Kidizen Sees Big Potential in Building Resale Sites for Brands
Kidizen founders Mary Fallon and Dori Graff

Kidizen Sees Big Potential in Building Resale Sites for Brands

The Minneapolis-based startup launches its first “Rewear” marketplace for children’s brand Tea Collection, and calls it a blueprint for the future of the fast-growing secondhand apparel market.

In the earliest days of building the digital resale marketplace Kidizen, co-founder and CEO Dori Graff took note of how much brand loyalty influenced consumer purchases—particularly for children’s clothes. “Strong brands have very active buy, sell, trade communities,” Graff says. “As soon as we saw the way moms talk about brands they love, we thought, brands are missing out by not being part of this.”

They’re starting to catch on. Last week, Tea Collection—a children’s brand so beloved, moms started a Facebook fan group—launched its own resale site called Tea Rewear, and it’s powered by Kidizen. The Minneapolis-based resale platform (featured on TCB‘s Tech 20 in 2020) hopes to have 15 such partnerships established by the end of 2022.

“It’s going to be table stakes for brands and retailers moving forward to have some sort of resale component to their offering,” Graff said. “We’re trying to capture all of the kids brands first. We already have relationships and a community.”

Established in 2014, Kidizen’s marketplace of buyers and sellers is approaching 800,000. The pandemic proved a strong accelerant, with more people shopping online, and turning to the secondhand market due to supply chain shortages, and growing concerns about sustainability. The secondhand clothing market is growing 11 times faster than traditional retail, according to market research firm Global Data, which estimates that it will be worth $84 billion by 2030—more than double the projections for fast fashion.

Patagonia may be the original among brands with their own apparel resale business, but others are starting to jump in. Women’s apparel brand Madewell partnered with ThredUp on “Madewell Forever,” an online shop featuring its pre-worn denim, which customers can turn in at a Madewell store or online for credit toward future purchases. Levi’s launched its own Levi’s Secondhand e-commerce site.

“One of our jobs as a company is to know what matters to customers and deliver on their expectations,” said Tea Collection CEO Leigh Rawdon, who founded the brand 20 years ago. Today, its $50 soft cotton hoodies and $40 dresses are sold in around 250 baby boutiques nationwide. Rawdon said she’s long been in the habit of popping into consignment shops to ask about their best-selling brands. “I’m so proud if they say ‘Tea’—it means the garments hold their value.”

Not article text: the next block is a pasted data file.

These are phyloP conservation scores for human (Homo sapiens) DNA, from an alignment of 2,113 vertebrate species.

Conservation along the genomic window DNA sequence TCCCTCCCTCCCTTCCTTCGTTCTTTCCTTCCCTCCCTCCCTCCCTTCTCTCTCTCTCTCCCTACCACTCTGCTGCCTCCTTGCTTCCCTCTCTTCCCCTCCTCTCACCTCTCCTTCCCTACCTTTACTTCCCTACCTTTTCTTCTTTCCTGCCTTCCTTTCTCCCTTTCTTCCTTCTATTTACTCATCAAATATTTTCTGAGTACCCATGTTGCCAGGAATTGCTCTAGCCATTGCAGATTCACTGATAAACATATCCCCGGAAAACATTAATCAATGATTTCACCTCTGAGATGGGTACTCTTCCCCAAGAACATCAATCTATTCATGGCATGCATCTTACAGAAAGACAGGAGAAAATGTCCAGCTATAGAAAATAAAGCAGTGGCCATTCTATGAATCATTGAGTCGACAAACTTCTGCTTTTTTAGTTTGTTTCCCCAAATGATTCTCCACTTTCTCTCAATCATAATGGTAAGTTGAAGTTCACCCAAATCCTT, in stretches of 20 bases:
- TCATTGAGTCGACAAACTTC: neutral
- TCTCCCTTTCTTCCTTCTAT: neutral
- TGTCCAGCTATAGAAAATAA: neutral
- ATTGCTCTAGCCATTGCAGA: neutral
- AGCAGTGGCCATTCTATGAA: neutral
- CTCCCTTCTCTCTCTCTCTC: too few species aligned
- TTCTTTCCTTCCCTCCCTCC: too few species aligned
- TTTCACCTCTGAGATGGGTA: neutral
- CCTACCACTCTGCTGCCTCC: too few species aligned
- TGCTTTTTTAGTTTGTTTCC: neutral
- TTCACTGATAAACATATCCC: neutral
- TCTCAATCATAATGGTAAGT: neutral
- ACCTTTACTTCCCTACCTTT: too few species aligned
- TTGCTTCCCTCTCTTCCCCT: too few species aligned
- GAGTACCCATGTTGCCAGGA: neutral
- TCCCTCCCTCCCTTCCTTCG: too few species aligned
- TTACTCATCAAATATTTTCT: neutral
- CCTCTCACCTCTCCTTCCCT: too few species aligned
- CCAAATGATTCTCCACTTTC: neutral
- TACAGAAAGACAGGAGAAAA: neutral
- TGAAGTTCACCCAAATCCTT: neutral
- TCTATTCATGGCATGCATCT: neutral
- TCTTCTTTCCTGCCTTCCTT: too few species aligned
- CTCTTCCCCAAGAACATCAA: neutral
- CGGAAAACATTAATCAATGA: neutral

As consigning moved online to sites like eBay and Facebook Marketplace, Rawdon said she worried some about the “brand experience not being to the standards we would like.” The company thought about launching its own marketplace, but considering the time and expense of building and maintaining it, Rawdon said it just didn’t make sense. “Kidizen solves for that, and allows us to create a branded experience where we can communicate about quality and tell the story.”

Tea Collection doesn’t expect its resale site to move the needle significantly on sales, but “we will not lose money,” Rawdon said. “Tea Rewear is built to ladder up.”

For Kidizen, the partnership creates a large audience of brand loyal shoppers. “It’s huge for us,” Graff said. On any given day, more than 20,000 Tea Collection items are for sale on Kidizen, which makes its money by taking a percentage of each sale from sellers, who list their items for free. “We benefit by having visibility, user acquisition, and an added sales channel.”

Children’s apparel is the fastest growing category of resale apparel, according to GlobalData’s 2021 report.

While Kidizen’s base of individual buyers and sellers continues to grow, so do the company’s brand partnerships. Some brands now use Kidizen to sell their returns and overstock, employing Kidizen’s “style scouts,” a team of 135 power sellers across the country who will pick up inventory from boutiques like Tea’s, list and sell items, taking a percentage of the sale as their fee. Graff believes the peer-to-peer strategy gives Kidizen an edge over its larger resale competitors like ThredUp and Trove.

Besides, she said, “They all go for women’s apparel first. We say take it, and leave kids to us.”